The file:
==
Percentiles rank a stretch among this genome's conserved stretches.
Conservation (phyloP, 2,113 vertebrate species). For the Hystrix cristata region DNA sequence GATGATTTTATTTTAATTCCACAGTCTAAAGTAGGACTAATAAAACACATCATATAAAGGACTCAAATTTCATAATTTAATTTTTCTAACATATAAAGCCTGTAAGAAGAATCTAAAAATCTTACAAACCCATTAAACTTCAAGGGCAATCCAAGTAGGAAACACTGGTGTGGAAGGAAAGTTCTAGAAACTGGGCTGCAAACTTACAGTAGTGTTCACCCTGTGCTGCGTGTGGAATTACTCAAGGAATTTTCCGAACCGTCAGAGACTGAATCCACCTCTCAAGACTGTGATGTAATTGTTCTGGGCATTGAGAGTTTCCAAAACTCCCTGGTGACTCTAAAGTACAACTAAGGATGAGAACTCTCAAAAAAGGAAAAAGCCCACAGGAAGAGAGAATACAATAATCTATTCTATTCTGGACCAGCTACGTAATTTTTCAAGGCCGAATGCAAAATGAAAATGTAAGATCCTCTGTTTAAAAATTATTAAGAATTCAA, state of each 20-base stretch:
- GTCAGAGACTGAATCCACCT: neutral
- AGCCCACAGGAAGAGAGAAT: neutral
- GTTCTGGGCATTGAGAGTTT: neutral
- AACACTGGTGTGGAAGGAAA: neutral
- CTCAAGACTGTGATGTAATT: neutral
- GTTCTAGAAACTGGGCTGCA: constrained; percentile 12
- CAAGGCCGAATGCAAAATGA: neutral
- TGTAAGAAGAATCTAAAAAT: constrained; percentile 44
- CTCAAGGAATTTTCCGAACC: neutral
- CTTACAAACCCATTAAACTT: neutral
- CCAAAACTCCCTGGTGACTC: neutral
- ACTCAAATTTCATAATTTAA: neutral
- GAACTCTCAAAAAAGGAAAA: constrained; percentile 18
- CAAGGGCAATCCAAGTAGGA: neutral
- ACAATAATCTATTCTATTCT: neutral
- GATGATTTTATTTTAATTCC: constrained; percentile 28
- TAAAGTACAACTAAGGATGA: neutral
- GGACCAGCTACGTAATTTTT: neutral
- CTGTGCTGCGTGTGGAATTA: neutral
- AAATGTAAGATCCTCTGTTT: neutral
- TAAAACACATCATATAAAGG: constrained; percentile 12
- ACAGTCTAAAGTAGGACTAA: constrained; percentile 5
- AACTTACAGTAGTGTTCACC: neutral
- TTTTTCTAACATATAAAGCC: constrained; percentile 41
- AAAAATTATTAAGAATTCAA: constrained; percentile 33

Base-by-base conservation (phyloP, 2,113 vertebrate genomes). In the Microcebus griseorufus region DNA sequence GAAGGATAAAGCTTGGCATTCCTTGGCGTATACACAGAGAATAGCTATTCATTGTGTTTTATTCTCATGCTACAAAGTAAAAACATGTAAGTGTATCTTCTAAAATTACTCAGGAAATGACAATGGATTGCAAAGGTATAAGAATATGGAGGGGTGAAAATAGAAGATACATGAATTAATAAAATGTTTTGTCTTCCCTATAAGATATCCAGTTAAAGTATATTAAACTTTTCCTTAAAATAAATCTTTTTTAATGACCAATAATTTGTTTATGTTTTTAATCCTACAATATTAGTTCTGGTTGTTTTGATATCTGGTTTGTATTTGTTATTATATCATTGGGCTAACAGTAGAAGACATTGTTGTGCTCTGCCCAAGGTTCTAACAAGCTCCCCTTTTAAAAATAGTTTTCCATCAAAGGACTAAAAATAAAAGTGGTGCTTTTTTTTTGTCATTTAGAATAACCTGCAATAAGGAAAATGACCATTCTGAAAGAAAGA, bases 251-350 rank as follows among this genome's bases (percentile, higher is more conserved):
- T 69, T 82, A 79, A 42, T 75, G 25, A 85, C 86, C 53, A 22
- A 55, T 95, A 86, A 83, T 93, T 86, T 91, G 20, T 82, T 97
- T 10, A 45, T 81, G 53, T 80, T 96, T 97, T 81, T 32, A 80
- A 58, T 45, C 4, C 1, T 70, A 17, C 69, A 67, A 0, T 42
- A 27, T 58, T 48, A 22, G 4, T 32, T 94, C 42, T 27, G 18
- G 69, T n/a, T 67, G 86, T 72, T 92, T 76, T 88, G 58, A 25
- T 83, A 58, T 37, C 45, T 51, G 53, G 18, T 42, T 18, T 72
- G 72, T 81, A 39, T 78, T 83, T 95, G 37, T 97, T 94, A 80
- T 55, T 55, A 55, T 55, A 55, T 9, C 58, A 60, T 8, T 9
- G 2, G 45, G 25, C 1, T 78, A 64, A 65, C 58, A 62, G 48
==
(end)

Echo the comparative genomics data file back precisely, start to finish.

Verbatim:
Percentiles rank a stretch among this genome's conserved stretches.
Conservation (phyloP, 2,113 vertebrate species). For the Hystrix cristata region DNA sequence GATGATTTTATTTTAATTCCACAGTCTAAAGTAGGACTAATAAAACACATCATATAAAGGACTCAAATTTCATAATTTAATTTTTCTAACATATAAAGCCTGTAAGAAGAATCTAAAAATCTTACAAACCCATTAAACTTCAAGGGCAATCCAAGTAGGAAACACTGGTGTGGAAGGAAAGTTCTAGAAACTGGGCTGCAAACTTACAGTAGTGTTCACCCTGTGCTGCGTGTGGAATTACTCAAGGAATTTTCCGAACCGTCAGAGACTGAATCCACCTCTCAAGACTGTGATGTAATTGTTCTGGGCATTGAGAGTTTCCAAAACTCCCTGGTGACTCTAAAGTACAACTAAGGATGAGAACTCTCAAAAAAGGAAAAAGCCCACAGGAAGAGAGAATACAATAATCTATTCTATTCTGGACCAGCTACGTAATTTTTCAAGGCCGAATGCAAAATGAAAATGTAAGATCCTCTGTTTAAAAATTATTAAGAATTCAA, state of each 20-base stretch:
- GTCAGAGACTGAATCCACCT: neutral
- AGCCCACAGGAAGAGAGAAT: neutral
- GTTCTGGGCATTGAGAGTTT: neutral
- AACACTGGTGTGGAAGGAAA: neutral
- CTCAAGACTGTGATGTAATT: neutral
- GTTCTAGAAACTGGGCTGCA: constrained; percentile 12
- CAAGGCCGAATGCAAAATGA: neutral
- TGTAAGAAGAATCTAAAAAT: constrained; percentile 44
- CTCAAGGAATTTTCCGAACC: neutral
- CTTACAAACCCATTAAACTT: neutral
- CCAAAACTCCCTGGTGACTC: neutral
- ACTCAAATTTCATAATTTAA: neutral
- GAACTCTCAAAAAAGGAAAA: constrained; percentile 18
- CAAGGGCAATCCAAGTAGGA: neutral
- ACAATAATCTATTCTATTCT: neutral
- GATGATTTTATTTTAATTCC: constrained; percentile 28
- TAAAGTACAACTAAGGATGA: neutral
- GGACCAGCTACGTAATTTTT: neutral
- CTGTGCTGCGTGTGGAATTA: neutral
- AAATGTAAGATCCTCTGTTT: neutral
- TAAAACACATCATATAAAGG: constrained; percentile 12
- ACAGTCTAAAGTAGGACTAA: constrained; percentile 5
- AACTTACAGTAGTGTTCACC: neutral
- TTTTTCTAACATATAAAGCC: constrained; percentile 41
- AAAAATTATTAAGAATTCAA: constrained; percentile 33

Base-by-base conservation (phyloP, 2,113 vertebrate genomes). In the Microcebus griseorufus region DNA sequence GAAGGATAAAGCTTGGCATTCCTTGGCGTATACACAGAGAATAGCTATTCATTGTGTTTTATTCTCATGCTACAAAGTAAAAACATGTAAGTGTATCTTCTAAAATTACTCAGGAAATGACAATGGATTGCAAAGGTATAAGAATATGGAGGGGTGAAAATAGAAGATACATGAATTAATAAAATGTTTTGTCTTCCCTATAAGATATCCAGTTAAAGTATATTAAACTTTTCCTTAAAATAAATCTTTTTTAATGACCAATAATTTGTTTATGTTTTTAATCCTACAATATTAGTTCTGGTTGTTTTGATATCTGGTTTGTATTTGTTATTATATCATTGGGCTAACAGTAGAAGACATTGTTGTGCTCTGCCCAAGGTTCTAACAAGCTCCCCTTTTAAAAATAGTTTTCCATCAAAGGACTAAAAATAAAAGTGGTGCTTTTTTTTTGTCATTTAGAATAACCTGCAATAAGGAAAATGACCATTCTGAAAGAAAGA, bases 251-350 rank as follows among this genome's bases (percentile, higher is more conserved):
- T 69, T 82, A 79, A 42, T 75, G 25, A 85, C 86, C 53, A 22
- A 55, T 95, A 86, A 83, T 93, T 86, T 91, G 20, T 82, T 97
- T 10, A 45, T 81, G 53, T 80, T 96, T 97, T 81, T 32, A 80
- A 58, T 45, C 4, C 1, T 70, A 17, C 69, A 67, A 0, T 42
- A 27, T 58, T 48, A 22, G 4, T 32, T 94, C 42, T 27, G 18
- G 69, T n/a, T 67, G 86, T 72, T 92, T 76, T 88, G 58, A 25
- T 83, A 58, T 37, C 45, T 51, G 53, G 18, T 42, T 18, T 72
- G 72, T 81, A 39, T 78, T 83, T 95, G 37, T 97, T 94, A 80
- T 55, T 55, A 55, T 55, A 55, T 9, C 58, A 60, T 8, T 9
- G 2, G 45, G 25, C 1, T 78, A 64, A 65, C 58, A 62, G 48